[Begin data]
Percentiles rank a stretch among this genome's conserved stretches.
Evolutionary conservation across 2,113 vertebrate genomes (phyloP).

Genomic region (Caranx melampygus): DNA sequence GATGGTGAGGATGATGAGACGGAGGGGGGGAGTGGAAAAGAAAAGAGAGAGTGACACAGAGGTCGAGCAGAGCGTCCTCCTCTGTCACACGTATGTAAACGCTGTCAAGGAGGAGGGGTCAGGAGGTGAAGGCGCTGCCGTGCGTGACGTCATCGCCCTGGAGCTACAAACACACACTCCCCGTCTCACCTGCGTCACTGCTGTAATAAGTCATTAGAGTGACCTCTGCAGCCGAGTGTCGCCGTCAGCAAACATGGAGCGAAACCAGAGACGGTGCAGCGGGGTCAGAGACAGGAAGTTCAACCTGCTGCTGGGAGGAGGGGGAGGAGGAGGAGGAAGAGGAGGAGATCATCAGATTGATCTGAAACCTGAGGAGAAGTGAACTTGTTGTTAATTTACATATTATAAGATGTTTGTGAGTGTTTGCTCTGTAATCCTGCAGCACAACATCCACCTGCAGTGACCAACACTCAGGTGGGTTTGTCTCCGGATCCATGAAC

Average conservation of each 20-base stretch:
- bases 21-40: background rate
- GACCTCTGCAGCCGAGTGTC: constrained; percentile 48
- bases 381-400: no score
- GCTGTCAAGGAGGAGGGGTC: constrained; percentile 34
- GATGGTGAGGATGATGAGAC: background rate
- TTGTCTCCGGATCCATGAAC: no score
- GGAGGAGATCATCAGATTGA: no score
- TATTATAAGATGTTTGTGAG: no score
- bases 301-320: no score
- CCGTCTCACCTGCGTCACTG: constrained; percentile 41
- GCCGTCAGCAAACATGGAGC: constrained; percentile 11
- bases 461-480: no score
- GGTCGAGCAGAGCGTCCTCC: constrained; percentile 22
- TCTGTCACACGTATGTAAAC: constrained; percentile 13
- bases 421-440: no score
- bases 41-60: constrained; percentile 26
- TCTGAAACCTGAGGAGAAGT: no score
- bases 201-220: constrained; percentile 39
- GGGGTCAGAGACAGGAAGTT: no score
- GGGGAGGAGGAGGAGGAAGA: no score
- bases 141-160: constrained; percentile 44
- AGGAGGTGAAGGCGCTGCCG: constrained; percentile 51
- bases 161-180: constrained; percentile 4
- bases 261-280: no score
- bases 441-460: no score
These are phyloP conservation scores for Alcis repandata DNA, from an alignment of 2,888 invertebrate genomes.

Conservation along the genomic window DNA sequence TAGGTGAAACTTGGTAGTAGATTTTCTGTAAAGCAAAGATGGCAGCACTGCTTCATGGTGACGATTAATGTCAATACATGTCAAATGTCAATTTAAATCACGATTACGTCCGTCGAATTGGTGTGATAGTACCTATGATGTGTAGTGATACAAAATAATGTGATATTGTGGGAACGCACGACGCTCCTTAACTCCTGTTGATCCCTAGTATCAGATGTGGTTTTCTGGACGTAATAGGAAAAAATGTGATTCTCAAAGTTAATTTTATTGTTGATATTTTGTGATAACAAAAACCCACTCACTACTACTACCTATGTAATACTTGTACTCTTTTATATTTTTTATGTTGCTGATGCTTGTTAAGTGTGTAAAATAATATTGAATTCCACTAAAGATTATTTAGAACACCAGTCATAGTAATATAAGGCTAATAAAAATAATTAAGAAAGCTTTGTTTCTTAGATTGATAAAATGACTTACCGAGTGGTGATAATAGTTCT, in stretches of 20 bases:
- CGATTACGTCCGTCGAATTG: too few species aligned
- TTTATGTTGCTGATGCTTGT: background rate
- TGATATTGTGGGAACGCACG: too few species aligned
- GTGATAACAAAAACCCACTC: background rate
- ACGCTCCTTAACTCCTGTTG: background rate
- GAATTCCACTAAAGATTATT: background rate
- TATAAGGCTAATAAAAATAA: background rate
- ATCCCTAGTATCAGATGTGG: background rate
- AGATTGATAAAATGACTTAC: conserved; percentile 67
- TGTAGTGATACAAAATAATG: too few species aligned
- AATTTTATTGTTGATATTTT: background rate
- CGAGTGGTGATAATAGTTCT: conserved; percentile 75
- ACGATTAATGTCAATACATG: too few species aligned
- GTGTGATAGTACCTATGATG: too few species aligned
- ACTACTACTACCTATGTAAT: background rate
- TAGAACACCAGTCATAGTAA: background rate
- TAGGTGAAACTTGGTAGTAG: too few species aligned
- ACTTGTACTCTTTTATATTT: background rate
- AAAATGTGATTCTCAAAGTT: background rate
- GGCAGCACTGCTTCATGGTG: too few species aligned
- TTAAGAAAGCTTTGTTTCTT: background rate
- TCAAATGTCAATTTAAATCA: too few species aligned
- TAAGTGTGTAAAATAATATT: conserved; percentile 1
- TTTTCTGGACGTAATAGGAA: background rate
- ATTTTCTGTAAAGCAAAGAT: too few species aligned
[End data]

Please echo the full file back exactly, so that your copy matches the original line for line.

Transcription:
Percentiles rank a stretch among this genome's conserved stretches.
Evolutionary conservation across 2,113 vertebrate genomes (phyloP).

Genomic region (Caranx melampygus): DNA sequence GATGGTGAGGATGATGAGACGGAGGGGGGGAGTGGAAAAGAAAAGAGAGAGTGACACAGAGGTCGAGCAGAGCGTCCTCCTCTGTCACACGTATGTAAACGCTGTCAAGGAGGAGGGGTCAGGAGGTGAAGGCGCTGCCGTGCGTGACGTCATCGCCCTGGAGCTACAAACACACACTCCCCGTCTCACCTGCGTCACTGCTGTAATAAGTCATTAGAGTGACCTCTGCAGCCGAGTGTCGCCGTCAGCAAACATGGAGCGAAACCAGAGACGGTGCAGCGGGGTCAGAGACAGGAAGTTCAACCTGCTGCTGGGAGGAGGGGGAGGAGGAGGAGGAAGAGGAGGAGATCATCAGATTGATCTGAAACCTGAGGAGAAGTGAACTTGTTGTTAATTTACATATTATAAGATGTTTGTGAGTGTTTGCTCTGTAATCCTGCAGCACAACATCCACCTGCAGTGACCAACACTCAGGTGGGTTTGTCTCCGGATCCATGAAC

Average conservation of each 20-base stretch:
- bases 21-40: background rate
- GACCTCTGCAGCCGAGTGTC: constrained; percentile 48
- bases 381-400: no score
- GCTGTCAAGGAGGAGGGGTC: constrained; percentile 34
- GATGGTGAGGATGATGAGAC: background rate
- TTGTCTCCGGATCCATGAAC: no score
- GGAGGAGATCATCAGATTGA: no score
- TATTATAAGATGTTTGTGAG: no score
- bases 301-320: no score
- CCGTCTCACCTGCGTCACTG: constrained; percentile 41
- GCCGTCAGCAAACATGGAGC: constrained; percentile 11
- bases 461-480: no score
- GGTCGAGCAGAGCGTCCTCC: constrained; percentile 22
- TCTGTCACACGTATGTAAAC: constrained; percentile 13
- bases 421-440: no score
- bases 41-60: constrained; percentile 26
- TCTGAAACCTGAGGAGAAGT: no score
- bases 201-220: constrained; percentile 39
- GGGGTCAGAGACAGGAAGTT: no score
- GGGGAGGAGGAGGAGGAAGA: no score
- bases 141-160: constrained; percentile 44
- AGGAGGTGAAGGCGCTGCCG: constrained; percentile 51
- bases 161-180: constrained; percentile 4
- bases 261-280: no score
- bases 441-460: no score
These are phyloP conservation scores for Alcis repandata DNA, from an alignment of 2,888 invertebrate genomes.

Conservation along the genomic window DNA sequence TAGGTGAAACTTGGTAGTAGATTTTCTGTAAAGCAAAGATGGCAGCACTGCTTCATGGTGACGATTAATGTCAATACATGTCAAATGTCAATTTAAATCACGATTACGTCCGTCGAATTGGTGTGATAGTACCTATGATGTGTAGTGATACAAAATAATGTGATATTGTGGGAACGCACGACGCTCCTTAACTCCTGTTGATCCCTAGTATCAGATGTGGTTTTCTGGACGTAATAGGAAAAAATGTGATTCTCAAAGTTAATTTTATTGTTGATATTTTGTGATAACAAAAACCCACTCACTACTACTACCTATGTAATACTTGTACTCTTTTATATTTTTTATGTTGCTGATGCTTGTTAAGTGTGTAAAATAATATTGAATTCCACTAAAGATTATTTAGAACACCAGTCATAGTAATATAAGGCTAATAAAAATAATTAAGAAAGCTTTGTTTCTTAGATTGATAAAATGACTTACCGAGTGGTGATAATAGTTCT, in stretches of 20 bases:
- CGATTACGTCCGTCGAATTG: too few species aligned
- TTTATGTTGCTGATGCTTGT: background rate
- TGATATTGTGGGAACGCACG: too few species aligned
- GTGATAACAAAAACCCACTC: background rate
- ACGCTCCTTAACTCCTGTTG: background rate
- GAATTCCACTAAAGATTATT: background rate
- TATAAGGCTAATAAAAATAA: background rate
- ATCCCTAGTATCAGATGTGG: background rate
- AGATTGATAAAATGACTTAC: conserved; percentile 67
- TGTAGTGATACAAAATAATG: too few species aligned
- AATTTTATTGTTGATATTTT: background rate
- CGAGTGGTGATAATAGTTCT: conserved; percentile 75
- ACGATTAATGTCAATACATG: too few species aligned
- GTGTGATAGTACCTATGATG: too few species aligned
- ACTACTACTACCTATGTAAT: background rate
- TAGAACACCAGTCATAGTAA: background rate
- TAGGTGAAACTTGGTAGTAG: too few species aligned
- ACTTGTACTCTTTTATATTT: background rate
- AAAATGTGATTCTCAAAGTT: background rate
- GGCAGCACTGCTTCATGGTG: too few species aligned
- TTAAGAAAGCTTTGTTTCTT: background rate
- TCAAATGTCAATTTAAATCA: too few species aligned
- TAAGTGTGTAAAATAATATT: conserved; percentile 1
- TTTTCTGGACGTAATAGGAA: background rate
- ATTTTCTGTAAAGCAAAGAT: too few species aligned